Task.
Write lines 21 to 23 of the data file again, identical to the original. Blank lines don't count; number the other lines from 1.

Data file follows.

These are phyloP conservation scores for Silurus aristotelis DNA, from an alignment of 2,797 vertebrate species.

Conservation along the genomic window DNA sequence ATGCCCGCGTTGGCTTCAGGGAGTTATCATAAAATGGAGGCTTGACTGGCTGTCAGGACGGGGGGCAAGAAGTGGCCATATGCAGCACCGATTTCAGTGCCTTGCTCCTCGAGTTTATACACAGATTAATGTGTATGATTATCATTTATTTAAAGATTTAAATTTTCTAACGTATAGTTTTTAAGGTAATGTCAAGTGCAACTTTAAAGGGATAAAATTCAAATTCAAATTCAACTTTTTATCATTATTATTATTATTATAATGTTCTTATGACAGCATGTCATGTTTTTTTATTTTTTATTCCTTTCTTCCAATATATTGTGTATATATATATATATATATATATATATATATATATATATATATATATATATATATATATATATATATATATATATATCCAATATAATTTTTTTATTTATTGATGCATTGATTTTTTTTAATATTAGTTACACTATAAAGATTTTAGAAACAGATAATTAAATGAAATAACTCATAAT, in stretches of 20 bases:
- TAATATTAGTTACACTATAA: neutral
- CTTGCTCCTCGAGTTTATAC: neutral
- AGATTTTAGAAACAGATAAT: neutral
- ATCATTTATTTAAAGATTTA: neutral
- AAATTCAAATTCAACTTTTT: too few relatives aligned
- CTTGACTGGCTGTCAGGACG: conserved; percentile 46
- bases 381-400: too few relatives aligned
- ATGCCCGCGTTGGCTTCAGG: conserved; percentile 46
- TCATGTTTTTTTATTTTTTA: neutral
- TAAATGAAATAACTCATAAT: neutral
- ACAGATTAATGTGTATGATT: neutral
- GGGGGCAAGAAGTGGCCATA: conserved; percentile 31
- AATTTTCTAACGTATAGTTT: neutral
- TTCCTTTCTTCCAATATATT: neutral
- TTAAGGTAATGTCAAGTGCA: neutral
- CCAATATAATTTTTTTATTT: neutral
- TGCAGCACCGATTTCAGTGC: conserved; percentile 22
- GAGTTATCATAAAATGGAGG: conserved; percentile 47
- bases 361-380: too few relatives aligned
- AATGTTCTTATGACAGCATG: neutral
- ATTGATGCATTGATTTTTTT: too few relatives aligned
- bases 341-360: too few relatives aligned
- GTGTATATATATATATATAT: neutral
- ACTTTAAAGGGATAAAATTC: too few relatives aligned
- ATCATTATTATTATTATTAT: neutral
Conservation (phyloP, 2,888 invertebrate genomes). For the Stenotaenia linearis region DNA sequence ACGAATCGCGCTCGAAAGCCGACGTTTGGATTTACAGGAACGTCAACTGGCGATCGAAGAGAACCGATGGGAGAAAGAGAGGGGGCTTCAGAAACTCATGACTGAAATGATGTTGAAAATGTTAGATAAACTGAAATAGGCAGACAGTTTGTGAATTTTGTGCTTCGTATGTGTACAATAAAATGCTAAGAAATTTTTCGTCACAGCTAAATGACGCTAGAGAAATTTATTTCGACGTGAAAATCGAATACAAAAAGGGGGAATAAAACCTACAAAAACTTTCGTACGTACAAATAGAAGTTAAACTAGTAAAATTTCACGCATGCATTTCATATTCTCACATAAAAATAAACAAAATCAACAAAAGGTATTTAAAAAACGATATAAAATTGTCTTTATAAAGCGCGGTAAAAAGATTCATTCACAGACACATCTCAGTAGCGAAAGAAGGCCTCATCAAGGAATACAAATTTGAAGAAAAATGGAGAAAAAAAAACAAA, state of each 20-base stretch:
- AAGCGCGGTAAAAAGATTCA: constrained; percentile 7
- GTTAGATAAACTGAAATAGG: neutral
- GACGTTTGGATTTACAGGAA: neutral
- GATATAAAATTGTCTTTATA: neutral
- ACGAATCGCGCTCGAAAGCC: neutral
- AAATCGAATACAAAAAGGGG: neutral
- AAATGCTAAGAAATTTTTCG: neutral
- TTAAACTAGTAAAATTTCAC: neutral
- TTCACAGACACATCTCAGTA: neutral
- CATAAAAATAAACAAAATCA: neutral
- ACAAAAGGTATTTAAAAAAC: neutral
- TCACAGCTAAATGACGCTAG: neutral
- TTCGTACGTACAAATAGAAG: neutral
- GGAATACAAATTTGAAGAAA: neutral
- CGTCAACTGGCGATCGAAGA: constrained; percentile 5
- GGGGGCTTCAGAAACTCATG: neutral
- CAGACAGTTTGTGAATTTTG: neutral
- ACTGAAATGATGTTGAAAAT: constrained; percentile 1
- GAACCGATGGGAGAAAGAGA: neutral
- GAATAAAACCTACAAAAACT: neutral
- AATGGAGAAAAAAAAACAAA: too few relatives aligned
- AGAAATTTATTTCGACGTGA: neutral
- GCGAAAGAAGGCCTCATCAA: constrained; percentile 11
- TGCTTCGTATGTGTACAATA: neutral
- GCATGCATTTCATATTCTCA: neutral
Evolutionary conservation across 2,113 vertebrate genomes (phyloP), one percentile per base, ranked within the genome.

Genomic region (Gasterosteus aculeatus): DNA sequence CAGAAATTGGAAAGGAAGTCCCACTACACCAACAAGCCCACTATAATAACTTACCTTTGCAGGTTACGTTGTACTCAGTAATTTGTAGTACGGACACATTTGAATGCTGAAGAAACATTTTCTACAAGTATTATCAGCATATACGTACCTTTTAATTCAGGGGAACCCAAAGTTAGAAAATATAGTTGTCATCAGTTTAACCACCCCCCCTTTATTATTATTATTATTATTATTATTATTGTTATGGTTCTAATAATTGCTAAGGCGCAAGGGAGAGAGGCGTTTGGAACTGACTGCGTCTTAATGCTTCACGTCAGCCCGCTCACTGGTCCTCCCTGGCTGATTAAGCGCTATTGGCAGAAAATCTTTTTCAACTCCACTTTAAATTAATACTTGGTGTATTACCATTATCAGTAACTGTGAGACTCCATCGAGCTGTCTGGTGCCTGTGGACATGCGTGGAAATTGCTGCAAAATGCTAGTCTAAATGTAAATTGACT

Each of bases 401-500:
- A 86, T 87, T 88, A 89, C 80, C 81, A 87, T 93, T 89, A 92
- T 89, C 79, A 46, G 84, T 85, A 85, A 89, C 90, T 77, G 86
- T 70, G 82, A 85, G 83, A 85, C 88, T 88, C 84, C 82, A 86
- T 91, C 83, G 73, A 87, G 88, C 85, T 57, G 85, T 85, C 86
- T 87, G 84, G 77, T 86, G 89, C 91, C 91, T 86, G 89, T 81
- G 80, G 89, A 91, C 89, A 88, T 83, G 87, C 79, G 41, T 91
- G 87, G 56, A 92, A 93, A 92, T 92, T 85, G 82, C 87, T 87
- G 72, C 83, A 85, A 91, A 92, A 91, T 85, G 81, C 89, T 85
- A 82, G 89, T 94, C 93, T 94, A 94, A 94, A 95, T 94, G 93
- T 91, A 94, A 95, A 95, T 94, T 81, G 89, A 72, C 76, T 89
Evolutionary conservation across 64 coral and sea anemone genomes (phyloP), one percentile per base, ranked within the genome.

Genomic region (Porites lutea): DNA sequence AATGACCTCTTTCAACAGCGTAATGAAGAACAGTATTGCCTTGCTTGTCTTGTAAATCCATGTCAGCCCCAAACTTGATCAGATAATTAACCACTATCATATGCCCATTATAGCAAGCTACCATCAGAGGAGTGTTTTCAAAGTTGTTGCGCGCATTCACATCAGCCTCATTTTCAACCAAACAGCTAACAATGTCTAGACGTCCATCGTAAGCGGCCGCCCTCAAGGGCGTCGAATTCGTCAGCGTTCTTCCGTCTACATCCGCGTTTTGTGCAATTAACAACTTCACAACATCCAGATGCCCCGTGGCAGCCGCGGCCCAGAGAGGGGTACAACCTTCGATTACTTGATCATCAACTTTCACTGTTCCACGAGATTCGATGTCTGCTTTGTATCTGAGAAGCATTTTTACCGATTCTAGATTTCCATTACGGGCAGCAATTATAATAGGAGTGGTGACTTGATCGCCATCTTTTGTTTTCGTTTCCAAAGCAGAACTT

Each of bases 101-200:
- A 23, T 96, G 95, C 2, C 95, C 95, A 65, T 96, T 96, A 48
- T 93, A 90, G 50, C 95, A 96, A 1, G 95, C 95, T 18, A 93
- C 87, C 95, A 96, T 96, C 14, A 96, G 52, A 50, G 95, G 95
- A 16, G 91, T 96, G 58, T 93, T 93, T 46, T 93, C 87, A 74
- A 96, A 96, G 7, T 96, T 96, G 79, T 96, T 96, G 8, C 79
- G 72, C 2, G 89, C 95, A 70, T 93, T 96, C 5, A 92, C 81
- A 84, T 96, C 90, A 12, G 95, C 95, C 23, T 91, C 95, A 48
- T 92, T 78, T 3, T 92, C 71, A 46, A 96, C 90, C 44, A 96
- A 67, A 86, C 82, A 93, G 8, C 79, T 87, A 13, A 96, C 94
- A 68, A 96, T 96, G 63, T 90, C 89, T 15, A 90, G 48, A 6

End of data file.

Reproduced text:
- bases 361-380: too few relatives aligned
- AATGTTCTTATGACAGCATG: neutral
- ATTGATGCATTGATTTTTTT: too few relatives aligned